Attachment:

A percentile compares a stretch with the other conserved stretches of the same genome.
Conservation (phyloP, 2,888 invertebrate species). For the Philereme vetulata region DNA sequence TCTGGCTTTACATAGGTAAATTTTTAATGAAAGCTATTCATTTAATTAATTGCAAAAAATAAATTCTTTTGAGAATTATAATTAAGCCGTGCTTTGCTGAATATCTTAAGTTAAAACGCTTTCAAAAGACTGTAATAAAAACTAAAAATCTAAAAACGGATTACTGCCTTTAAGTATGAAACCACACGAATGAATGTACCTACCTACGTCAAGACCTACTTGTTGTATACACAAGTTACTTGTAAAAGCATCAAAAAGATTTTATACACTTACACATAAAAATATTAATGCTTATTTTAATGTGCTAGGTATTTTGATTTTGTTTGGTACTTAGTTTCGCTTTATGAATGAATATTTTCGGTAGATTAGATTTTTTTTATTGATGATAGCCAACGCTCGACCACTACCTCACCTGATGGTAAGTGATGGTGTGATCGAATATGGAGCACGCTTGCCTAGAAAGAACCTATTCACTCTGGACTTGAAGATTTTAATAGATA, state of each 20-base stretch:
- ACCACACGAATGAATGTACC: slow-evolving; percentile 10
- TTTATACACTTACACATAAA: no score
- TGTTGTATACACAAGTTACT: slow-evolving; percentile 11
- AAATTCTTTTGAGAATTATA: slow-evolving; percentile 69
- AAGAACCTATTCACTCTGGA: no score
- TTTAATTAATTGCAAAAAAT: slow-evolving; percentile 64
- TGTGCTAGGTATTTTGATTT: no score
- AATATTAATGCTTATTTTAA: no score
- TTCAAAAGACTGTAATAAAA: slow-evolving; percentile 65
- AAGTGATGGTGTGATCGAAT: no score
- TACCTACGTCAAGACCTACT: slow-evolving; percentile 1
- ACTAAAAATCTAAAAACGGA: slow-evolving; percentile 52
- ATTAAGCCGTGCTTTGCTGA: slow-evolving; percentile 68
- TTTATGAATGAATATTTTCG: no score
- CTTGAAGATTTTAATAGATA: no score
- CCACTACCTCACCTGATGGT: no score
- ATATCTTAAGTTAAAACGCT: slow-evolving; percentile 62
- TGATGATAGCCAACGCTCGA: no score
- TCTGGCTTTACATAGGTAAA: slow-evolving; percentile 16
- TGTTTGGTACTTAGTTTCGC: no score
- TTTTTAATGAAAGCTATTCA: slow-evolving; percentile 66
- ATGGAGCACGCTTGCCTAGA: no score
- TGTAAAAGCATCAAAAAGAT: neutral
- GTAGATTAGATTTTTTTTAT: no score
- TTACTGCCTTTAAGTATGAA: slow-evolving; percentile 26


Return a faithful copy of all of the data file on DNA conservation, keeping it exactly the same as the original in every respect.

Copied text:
A percentile compares a stretch with the other conserved stretches of the same genome.
Conservation (phyloP, 2,888 invertebrate species). For the Philereme vetulata region DNA sequence TCTGGCTTTACATAGGTAAATTTTTAATGAAAGCTATTCATTTAATTAATTGCAAAAAATAAATTCTTTTGAGAATTATAATTAAGCCGTGCTTTGCTGAATATCTTAAGTTAAAACGCTTTCAAAAGACTGTAATAAAAACTAAAAATCTAAAAACGGATTACTGCCTTTAAGTATGAAACCACACGAATGAATGTACCTACCTACGTCAAGACCTACTTGTTGTATACACAAGTTACTTGTAAAAGCATCAAAAAGATTTTATACACTTACACATAAAAATATTAATGCTTATTTTAATGTGCTAGGTATTTTGATTTTGTTTGGTACTTAGTTTCGCTTTATGAATGAATATTTTCGGTAGATTAGATTTTTTTTATTGATGATAGCCAACGCTCGACCACTACCTCACCTGATGGTAAGTGATGGTGTGATCGAATATGGAGCACGCTTGCCTAGAAAGAACCTATTCACTCTGGACTTGAAGATTTTAATAGATA, state of each 20-base stretch:
- ACCACACGAATGAATGTACC: slow-evolving; percentile 10
- TTTATACACTTACACATAAA: no score
- TGTTGTATACACAAGTTACT: slow-evolving; percentile 11
- AAATTCTTTTGAGAATTATA: slow-evolving; percentile 69
- AAGAACCTATTCACTCTGGA: no score
- TTTAATTAATTGCAAAAAAT: slow-evolving; percentile 64
- TGTGCTAGGTATTTTGATTT: no score
- AATATTAATGCTTATTTTAA: no score
- TTCAAAAGACTGTAATAAAA: slow-evolving; percentile 65
- AAGTGATGGTGTGATCGAAT: no score
- TACCTACGTCAAGACCTACT: slow-evolving; percentile 1
- ACTAAAAATCTAAAAACGGA: slow-evolving; percentile 52
- ATTAAGCCGTGCTTTGCTGA: slow-evolving; percentile 68
- TTTATGAATGAATATTTTCG: no score
- CTTGAAGATTTTAATAGATA: no score
- CCACTACCTCACCTGATGGT: no score
- ATATCTTAAGTTAAAACGCT: slow-evolving; percentile 62
- TGATGATAGCCAACGCTCGA: no score
- TCTGGCTTTACATAGGTAAA: slow-evolving; percentile 16
- TGTTTGGTACTTAGTTTCGC: no score
- TTTTTAATGAAAGCTATTCA: slow-evolving; percentile 66
- ATGGAGCACGCTTGCCTAGA: no score
- TGTAAAAGCATCAAAAAGAT: neutral
- GTAGATTAGATTTTTTTTAT: no score
- TTACTGCCTTTAAGTATGAA: slow-evolving; percentile 26